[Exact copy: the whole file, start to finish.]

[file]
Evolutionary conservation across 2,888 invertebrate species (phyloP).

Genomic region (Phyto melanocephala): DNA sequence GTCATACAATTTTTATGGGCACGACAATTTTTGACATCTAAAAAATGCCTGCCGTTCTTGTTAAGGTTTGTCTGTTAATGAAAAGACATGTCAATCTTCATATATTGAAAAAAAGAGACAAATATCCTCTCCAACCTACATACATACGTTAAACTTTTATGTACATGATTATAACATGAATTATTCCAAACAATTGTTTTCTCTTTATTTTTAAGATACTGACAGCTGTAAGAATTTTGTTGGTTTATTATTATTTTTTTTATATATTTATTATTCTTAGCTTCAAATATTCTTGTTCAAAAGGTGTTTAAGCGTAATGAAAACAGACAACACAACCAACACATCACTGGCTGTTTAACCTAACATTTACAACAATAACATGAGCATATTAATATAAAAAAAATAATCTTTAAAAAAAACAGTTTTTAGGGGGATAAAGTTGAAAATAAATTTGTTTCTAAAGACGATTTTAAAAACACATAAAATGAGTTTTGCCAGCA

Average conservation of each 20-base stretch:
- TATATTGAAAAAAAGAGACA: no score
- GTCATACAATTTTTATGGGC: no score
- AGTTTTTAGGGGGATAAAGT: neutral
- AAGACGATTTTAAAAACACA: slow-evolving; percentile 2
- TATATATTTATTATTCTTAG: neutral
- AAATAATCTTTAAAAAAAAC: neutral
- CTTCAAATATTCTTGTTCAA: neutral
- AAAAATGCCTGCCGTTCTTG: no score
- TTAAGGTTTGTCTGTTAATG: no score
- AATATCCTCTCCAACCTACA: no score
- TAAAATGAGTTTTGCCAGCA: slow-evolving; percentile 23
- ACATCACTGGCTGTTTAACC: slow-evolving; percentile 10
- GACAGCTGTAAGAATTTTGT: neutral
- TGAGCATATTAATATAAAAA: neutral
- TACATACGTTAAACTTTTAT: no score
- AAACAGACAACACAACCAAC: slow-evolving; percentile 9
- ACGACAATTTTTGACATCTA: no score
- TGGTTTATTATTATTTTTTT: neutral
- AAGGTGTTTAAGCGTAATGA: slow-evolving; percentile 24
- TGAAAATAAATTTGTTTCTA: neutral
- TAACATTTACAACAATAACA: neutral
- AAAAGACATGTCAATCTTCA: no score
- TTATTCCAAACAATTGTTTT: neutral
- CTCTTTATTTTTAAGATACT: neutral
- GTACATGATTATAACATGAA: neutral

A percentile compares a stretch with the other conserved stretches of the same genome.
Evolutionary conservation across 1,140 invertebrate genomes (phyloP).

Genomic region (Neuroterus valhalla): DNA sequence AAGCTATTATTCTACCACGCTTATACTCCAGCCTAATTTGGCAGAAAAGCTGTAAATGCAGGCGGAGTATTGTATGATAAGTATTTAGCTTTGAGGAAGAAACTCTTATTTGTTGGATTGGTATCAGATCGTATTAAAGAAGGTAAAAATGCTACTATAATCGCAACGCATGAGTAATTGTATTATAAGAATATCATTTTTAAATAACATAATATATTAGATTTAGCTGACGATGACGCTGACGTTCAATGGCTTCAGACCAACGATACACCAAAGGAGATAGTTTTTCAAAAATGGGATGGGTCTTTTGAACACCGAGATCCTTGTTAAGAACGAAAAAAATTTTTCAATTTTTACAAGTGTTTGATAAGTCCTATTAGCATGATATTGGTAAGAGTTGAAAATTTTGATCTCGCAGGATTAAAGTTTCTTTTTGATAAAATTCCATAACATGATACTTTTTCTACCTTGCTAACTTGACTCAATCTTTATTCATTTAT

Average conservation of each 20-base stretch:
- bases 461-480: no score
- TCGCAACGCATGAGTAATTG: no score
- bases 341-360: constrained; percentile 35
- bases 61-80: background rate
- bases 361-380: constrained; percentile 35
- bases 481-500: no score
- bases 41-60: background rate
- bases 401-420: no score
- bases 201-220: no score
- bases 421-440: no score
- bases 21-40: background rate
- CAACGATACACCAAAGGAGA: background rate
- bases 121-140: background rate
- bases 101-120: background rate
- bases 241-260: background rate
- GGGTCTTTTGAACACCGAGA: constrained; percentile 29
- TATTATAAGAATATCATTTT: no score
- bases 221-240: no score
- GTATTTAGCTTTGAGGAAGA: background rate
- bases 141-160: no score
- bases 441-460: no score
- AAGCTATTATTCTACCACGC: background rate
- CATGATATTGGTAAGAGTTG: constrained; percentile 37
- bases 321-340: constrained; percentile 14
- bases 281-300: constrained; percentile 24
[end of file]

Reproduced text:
Evolutionary conservation across 2,888 invertebrate species (phyloP).

Genomic region (Phyto melanocephala): DNA sequence GTCATACAATTTTTATGGGCACGACAATTTTTGACATCTAAAAAATGCCTGCCGTTCTTGTTAAGGTTTGTCTGTTAATGAAAAGACATGTCAATCTTCATATATTGAAAAAAAGAGACAAATATCCTCTCCAACCTACATACATACGTTAAACTTTTATGTACATGATTATAACATGAATTATTCCAAACAATTGTTTTCTCTTTATTTTTAAGATACTGACAGCTGTAAGAATTTTGTTGGTTTATTATTATTTTTTTTATATATTTATTATTCTTAGCTTCAAATATTCTTGTTCAAAAGGTGTTTAAGCGTAATGAAAACAGACAACACAACCAACACATCACTGGCTGTTTAACCTAACATTTACAACAATAACATGAGCATATTAATATAAAAAAAATAATCTTTAAAAAAAACAGTTTTTAGGGGGATAAAGTTGAAAATAAATTTGTTTCTAAAGACGATTTTAAAAACACATAAAATGAGTTTTGCCAGCA

Average conservation of each 20-base stretch:
- TATATTGAAAAAAAGAGACA: no score
- GTCATACAATTTTTATGGGC: no score
- AGTTTTTAGGGGGATAAAGT: neutral
- AAGACGATTTTAAAAACACA: slow-evolving; percentile 2
- TATATATTTATTATTCTTAG: neutral
- AAATAATCTTTAAAAAAAAC: neutral
- CTTCAAATATTCTTGTTCAA: neutral
- AAAAATGCCTGCCGTTCTTG: no score
- TTAAGGTTTGTCTGTTAATG: no score
- AATATCCTCTCCAACCTACA: no score
- TAAAATGAGTTTTGCCAGCA: slow-evolving; percentile 23
- ACATCACTGGCTGTTTAACC: slow-evolving; percentile 10
- GACAGCTGTAAGAATTTTGT: neutral
- TGAGCATATTAATATAAAAA: neutral
- TACATACGTTAAACTTTTAT: no score
- AAACAGACAACACAACCAAC: slow-evolving; percentile 9
- ACGACAATTTTTGACATCTA: no score
- TGGTTTATTATTATTTTTTT: neutral
- AAGGTGTTTAAGCGTAATGA: slow-evolving; percentile 24
- TGAAAATAAATTTGTTTCTA: neutral
- TAACATTTACAACAATAACA: neutral
- AAAAGACATGTCAATCTTCA: no score
- TTATTCCAAACAATTGTTTT: neutral
- CTCTTTATTTTTAAGATACT: neutral
- GTACATGATTATAACATGAA: neutral

A percentile compares a stretch with the other conserved stretches of the same genome.
Evolutionary conservation across 1,140 invertebrate genomes (phyloP).

Genomic region (Neuroterus valhalla): DNA sequence AAGCTATTATTCTACCACGCTTATACTCCAGCCTAATTTGGCAGAAAAGCTGTAAATGCAGGCGGAGTATTGTATGATAAGTATTTAGCTTTGAGGAAGAAACTCTTATTTGTTGGATTGGTATCAGATCGTATTAAAGAAGGTAAAAATGCTACTATAATCGCAACGCATGAGTAATTGTATTATAAGAATATCATTTTTAAATAACATAATATATTAGATTTAGCTGACGATGACGCTGACGTTCAATGGCTTCAGACCAACGATACACCAAAGGAGATAGTTTTTCAAAAATGGGATGGGTCTTTTGAACACCGAGATCCTTGTTAAGAACGAAAAAAATTTTTCAATTTTTACAAGTGTTTGATAAGTCCTATTAGCATGATATTGGTAAGAGTTGAAAATTTTGATCTCGCAGGATTAAAGTTTCTTTTTGATAAAATTCCATAACATGATACTTTTTCTACCTTGCTAACTTGACTCAATCTTTATTCATTTAT

Average conservation of each 20-base stretch:
- bases 461-480: no score
- TCGCAACGCATGAGTAATTG: no score
- bases 341-360: constrained; percentile 35
- bases 61-80: background rate
- bases 361-380: constrained; percentile 35
- bases 481-500: no score
- bases 41-60: background rate
- bases 401-420: no score
- bases 201-220: no score
- bases 421-440: no score
- bases 21-40: background rate
- CAACGATACACCAAAGGAGA: background rate
- bases 121-140: background rate
- bases 101-120: background rate
- bases 241-260: background rate
- GGGTCTTTTGAACACCGAGA: constrained; percentile 29
- TATTATAAGAATATCATTTT: no score
- bases 221-240: no score
- GTATTTAGCTTTGAGGAAGA: background rate
- bases 141-160: no score
- bases 441-460: no score
- AAGCTATTATTCTACCACGC: background rate
- CATGATATTGGTAAGAGTTG: constrained; percentile 37
- bases 321-340: constrained; percentile 14
- bases 281-300: constrained; percentile 24